Maintenance and improvement of ADLs is central for functional independence [6, 8]. Given that functional independence can rely on the ability to complete ADLs, muscular strength, muscular power and gait ability are considered important. Activities requiring strong and powerful muscular contraction are fundamental and include rising from a chair, climbing stairs, turning and adjusting posture, and stumbling to avoid a fall. People with COPD have less muscular strength and power than healthy age matched controls . Subsequently, this population may have poorer exercise tolerance associated with muscular weakness . As such, for people with COPD, muscular deconditioning/dysfunction is postulated to lead to poor performance of ADLs and poor exercise tolerance.
A primary objective of pulmonary rehabilitation is to combat poor muscular performance. The components of pulmonary rehabilitation vary, but include physical activity (both aerobic conditioning and resistance training), healthy lifestyle education, and nutrition counselling . Initially, pulmonary rehabilitation can be implemented at an outpatient setting, usually followed by a home-based intervention that relies mostly on the compliance of the patient. Efficacy was established after systematic review of both outpatient pulmonary rehabilitation [12–14] and home-based pulmonary rehabilitation [15–17].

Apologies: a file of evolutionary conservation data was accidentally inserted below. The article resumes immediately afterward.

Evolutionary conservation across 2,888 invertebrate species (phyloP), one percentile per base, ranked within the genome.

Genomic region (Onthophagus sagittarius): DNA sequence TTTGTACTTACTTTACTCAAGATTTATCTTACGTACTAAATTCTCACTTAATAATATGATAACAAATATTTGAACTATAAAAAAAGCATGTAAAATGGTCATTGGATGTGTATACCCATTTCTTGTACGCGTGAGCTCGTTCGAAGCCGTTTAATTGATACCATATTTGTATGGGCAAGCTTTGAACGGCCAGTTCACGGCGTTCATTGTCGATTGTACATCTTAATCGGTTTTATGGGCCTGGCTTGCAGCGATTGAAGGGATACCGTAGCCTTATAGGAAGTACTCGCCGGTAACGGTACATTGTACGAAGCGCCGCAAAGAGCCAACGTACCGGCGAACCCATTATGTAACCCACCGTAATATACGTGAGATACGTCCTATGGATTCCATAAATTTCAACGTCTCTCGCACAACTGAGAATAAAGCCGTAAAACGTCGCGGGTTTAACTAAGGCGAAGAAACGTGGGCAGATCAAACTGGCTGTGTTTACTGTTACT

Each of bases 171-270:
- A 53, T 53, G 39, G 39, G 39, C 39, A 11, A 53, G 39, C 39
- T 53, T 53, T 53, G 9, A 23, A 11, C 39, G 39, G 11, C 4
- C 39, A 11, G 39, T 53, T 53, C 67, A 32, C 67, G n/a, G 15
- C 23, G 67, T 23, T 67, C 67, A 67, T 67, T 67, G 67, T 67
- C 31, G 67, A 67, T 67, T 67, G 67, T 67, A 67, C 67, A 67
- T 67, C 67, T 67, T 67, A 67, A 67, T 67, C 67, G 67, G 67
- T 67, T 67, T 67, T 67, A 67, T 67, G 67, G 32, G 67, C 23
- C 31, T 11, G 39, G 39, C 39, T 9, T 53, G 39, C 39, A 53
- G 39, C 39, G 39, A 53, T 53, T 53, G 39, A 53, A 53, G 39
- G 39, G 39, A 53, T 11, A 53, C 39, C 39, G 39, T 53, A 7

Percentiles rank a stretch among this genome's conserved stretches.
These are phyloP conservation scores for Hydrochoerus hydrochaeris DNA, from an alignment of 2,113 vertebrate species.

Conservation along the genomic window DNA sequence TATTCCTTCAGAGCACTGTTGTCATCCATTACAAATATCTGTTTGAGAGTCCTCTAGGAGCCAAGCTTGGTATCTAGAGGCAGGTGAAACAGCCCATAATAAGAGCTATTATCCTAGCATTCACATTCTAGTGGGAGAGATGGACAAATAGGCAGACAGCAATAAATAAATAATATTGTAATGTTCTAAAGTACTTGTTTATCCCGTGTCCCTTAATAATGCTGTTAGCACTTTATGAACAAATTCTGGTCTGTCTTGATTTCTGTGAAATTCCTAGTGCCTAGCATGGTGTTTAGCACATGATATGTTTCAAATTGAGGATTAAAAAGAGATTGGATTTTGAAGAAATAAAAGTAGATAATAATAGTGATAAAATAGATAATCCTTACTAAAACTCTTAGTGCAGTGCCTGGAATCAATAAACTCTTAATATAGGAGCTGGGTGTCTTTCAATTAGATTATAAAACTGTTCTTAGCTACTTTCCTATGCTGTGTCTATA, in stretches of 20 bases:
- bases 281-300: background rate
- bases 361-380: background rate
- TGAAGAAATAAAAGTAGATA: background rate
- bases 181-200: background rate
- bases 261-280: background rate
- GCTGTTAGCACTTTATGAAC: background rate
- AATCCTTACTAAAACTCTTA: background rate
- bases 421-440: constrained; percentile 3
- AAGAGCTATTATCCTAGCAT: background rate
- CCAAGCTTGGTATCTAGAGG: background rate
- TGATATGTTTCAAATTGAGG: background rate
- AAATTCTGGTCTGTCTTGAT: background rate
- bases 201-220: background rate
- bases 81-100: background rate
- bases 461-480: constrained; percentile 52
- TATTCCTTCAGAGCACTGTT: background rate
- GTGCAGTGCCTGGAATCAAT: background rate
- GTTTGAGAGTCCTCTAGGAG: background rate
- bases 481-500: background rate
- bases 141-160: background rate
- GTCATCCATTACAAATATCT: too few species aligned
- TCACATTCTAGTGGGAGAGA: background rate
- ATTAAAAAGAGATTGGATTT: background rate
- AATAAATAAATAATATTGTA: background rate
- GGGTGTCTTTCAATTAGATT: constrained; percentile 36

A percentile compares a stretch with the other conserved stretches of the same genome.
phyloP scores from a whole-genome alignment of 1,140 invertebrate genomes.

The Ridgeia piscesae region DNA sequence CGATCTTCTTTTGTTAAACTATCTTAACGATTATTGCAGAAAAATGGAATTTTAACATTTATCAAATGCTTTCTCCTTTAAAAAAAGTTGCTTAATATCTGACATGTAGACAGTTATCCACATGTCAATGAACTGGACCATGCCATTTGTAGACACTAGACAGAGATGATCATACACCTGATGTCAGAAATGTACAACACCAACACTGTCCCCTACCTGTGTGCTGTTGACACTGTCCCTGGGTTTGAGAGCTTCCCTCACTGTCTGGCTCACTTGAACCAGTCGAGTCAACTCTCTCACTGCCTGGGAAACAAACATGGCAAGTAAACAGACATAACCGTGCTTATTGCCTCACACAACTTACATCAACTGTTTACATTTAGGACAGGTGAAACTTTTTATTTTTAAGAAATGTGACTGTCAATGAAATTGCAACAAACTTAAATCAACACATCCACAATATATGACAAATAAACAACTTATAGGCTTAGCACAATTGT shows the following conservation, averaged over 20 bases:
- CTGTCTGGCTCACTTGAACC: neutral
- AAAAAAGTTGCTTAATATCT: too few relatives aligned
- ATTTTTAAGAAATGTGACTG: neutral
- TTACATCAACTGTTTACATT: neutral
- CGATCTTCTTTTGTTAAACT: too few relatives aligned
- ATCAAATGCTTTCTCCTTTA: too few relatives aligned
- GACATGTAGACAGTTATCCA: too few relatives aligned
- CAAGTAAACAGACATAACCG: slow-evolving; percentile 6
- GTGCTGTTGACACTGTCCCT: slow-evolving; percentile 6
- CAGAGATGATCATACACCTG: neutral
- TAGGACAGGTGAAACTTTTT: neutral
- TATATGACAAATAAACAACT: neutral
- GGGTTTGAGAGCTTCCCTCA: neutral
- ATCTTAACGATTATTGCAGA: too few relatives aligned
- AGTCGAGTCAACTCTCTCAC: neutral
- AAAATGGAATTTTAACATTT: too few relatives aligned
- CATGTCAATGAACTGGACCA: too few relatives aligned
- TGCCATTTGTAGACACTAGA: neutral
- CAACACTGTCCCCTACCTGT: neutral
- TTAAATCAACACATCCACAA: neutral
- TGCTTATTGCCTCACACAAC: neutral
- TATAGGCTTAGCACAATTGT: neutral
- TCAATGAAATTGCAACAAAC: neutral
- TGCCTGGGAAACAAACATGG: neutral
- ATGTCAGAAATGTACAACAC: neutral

During pulmonary rehabilitation, aerobic conditioning was most effective in improving exercise tolerance at intensities over 50% of peak oxygen consumption (VO2peak) [11, 18]. Although resistance training improved muscular strength , muscular power  and variables of gait , dedicated strategies for resistance training of the lower limbs lack thorough condition specific recommendation for people with COPD. A recent literature review of resistance training during peripheral muscle training reported the efficacy of resistance training for people with COPD . As such, resistance training of the lower limbs elicited appreciable gains in muscular strength for people with COPD that may carry over to performance of some ADLs . However, resistance training was conducted in conjunction with other modes of physical activity such as aerobic conditioning. The independent effect of resistance training therefore, could not be established.